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Wednesday January 20
Emma, my thirteen-year-old daughter, told me about a father and daughter she observed
at the park the other day. The girl, around five years old, was curled up in a
corner, crying and fussing. The dad came over and asked her what was wrong. She
told him to go away and leave her alone. So he left, but the girl immediately whined
for him to come back. Frustrated, he came back, and asked her again what was the
matter, more forcefully this time. She pushed him away again, he left, and once
more she wailed for him to come back. This went on for some time. Emma told me
she wasn't sure what the dad should have done instead, but she said she wished
she had a copy of Playful Parenting in her backpack to give him!
That story reminds me that we always need to reconnect when there is a disconnection--like
when that little girl was so upset at the park. But we can't force children to
restore that connection exactly the way we'd like. This dad wanted to talk to his
daughter and help her with her upset feelings. So far so good. Why then did she
push him away? Because he came over with an agenda, a specific idea for how to
interact with her. He insisted that she tell him, in words, exactly what was the
matter. She had a different idea.
It would have been lovely if she had said, "I don't want to talk about it in words quite yet, could you just hold me or sit nearby while I cry about it, then I'll tell you what happened when I am ready to?" But
alas, this was a real kid, not a wild fantasy. So instead, his questioning agitated
her, and her agitation frustrated him.
Why did she wail for him to come back? Because she still wanted a connection,
but her way, not his way. That might not be fair, but after all, she was the one
upset, and she is the young child, so I think it's important for us adults to bend
a bit and let children decide how these reconnections ought to go.
What did she want? Probably just for him to sit quietly nearby and stop asking
all those nosy questions, while she let out all her upset feelings. Quite often,
children express these feelings first through tears, and only later, after the
tears are done, can they tell the story of what happened. They may hear our "helpful"
questions as an interruption, and just want us nearby, listening. They might also
worry that if their story isn't "good enough," then they will be told to quit crying
and get over it. (Adults often do say silly things like that).
I laughed when Emma suggested that what this dad needed was a copy of Playful
Parenting, because I can remember countless times when I made the same mistake--with
her and with other kids. I would rush over to comfort a distressed child, but my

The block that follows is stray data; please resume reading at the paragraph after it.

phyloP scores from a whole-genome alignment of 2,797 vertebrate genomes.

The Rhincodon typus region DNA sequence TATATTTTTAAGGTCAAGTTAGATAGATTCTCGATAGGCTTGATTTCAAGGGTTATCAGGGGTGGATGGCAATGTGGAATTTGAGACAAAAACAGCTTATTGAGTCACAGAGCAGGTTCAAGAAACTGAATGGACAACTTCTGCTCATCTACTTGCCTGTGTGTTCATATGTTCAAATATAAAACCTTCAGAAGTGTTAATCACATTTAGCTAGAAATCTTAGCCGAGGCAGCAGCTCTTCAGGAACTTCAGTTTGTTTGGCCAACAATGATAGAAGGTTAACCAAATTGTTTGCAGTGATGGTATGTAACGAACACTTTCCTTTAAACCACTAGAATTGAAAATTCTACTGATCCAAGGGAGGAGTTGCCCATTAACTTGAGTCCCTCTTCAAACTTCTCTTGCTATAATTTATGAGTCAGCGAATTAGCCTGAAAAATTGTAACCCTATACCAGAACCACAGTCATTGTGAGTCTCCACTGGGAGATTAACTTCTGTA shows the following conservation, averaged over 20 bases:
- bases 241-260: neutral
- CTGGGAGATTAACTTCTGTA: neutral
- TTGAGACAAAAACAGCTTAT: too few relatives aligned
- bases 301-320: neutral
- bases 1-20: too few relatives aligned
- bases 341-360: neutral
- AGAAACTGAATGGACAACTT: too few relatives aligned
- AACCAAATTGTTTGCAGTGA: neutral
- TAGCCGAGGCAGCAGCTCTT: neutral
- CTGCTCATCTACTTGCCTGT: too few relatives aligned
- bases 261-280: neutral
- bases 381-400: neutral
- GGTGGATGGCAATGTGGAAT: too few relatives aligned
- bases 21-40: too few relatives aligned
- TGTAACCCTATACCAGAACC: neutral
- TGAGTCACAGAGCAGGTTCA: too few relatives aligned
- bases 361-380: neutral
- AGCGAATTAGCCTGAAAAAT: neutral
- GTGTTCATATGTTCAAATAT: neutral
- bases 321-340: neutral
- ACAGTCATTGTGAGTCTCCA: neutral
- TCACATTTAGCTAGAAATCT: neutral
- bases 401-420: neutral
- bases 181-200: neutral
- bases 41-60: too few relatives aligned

idea of comfort would not be what they had in mind. Instead of pausing to see what
they needed from me, I would get all huffy, like this dad, about being rejected.
I'd feel, like he seemed to, that nothing I did was right, since I got pushed away
for coming close and screamed at for leaving.
Eventually, I learned a few rules that have helped me in situations like this.
First, I try to keep my mouth shut as much as I can, to listen more than I talk
when a child is upset.
Second, if they tell me to go away, I take a few steps back and ask, "Is this far enough?" It
sounds like a joke but I say this in all seriousness--I really want to know how
close they want me to be in order for them to feel comforted but not intruded on.
Third, I try to remember that tears and tantrums follow their own timetable, not
mine. Kids are relieved and rejuvenated when they get to release a big pile of
feelings, even if they are crying about "nothing."
Finally, I try to take a broad view of what counts as a connection--it isn't always
a deep conversation. It might be a handshake, a hug, a long look in each other's
eyes, a high-five.
It might be, as with a young boy named Pete, having his action figure shake hands
with my action figure. After Pete did this, I pointed out to his mom, who had described
him as "unable to connect," how creative he actually was in making contact. He
couldn't handle too much emotional intensity, but he found a way to shake hands
with me his way--a playful way.
She said wistfully, "You mean he isn't going to sit and tell me every detail of his day and every nuance of his feelings, like my girlfriends and I do?" Sorry.
Happily, she was able to start recognizing that Pete's ways of interacting--like
pillow fights and bumping his head into her side--are just as meaningful and full
of connection as a deep conversation.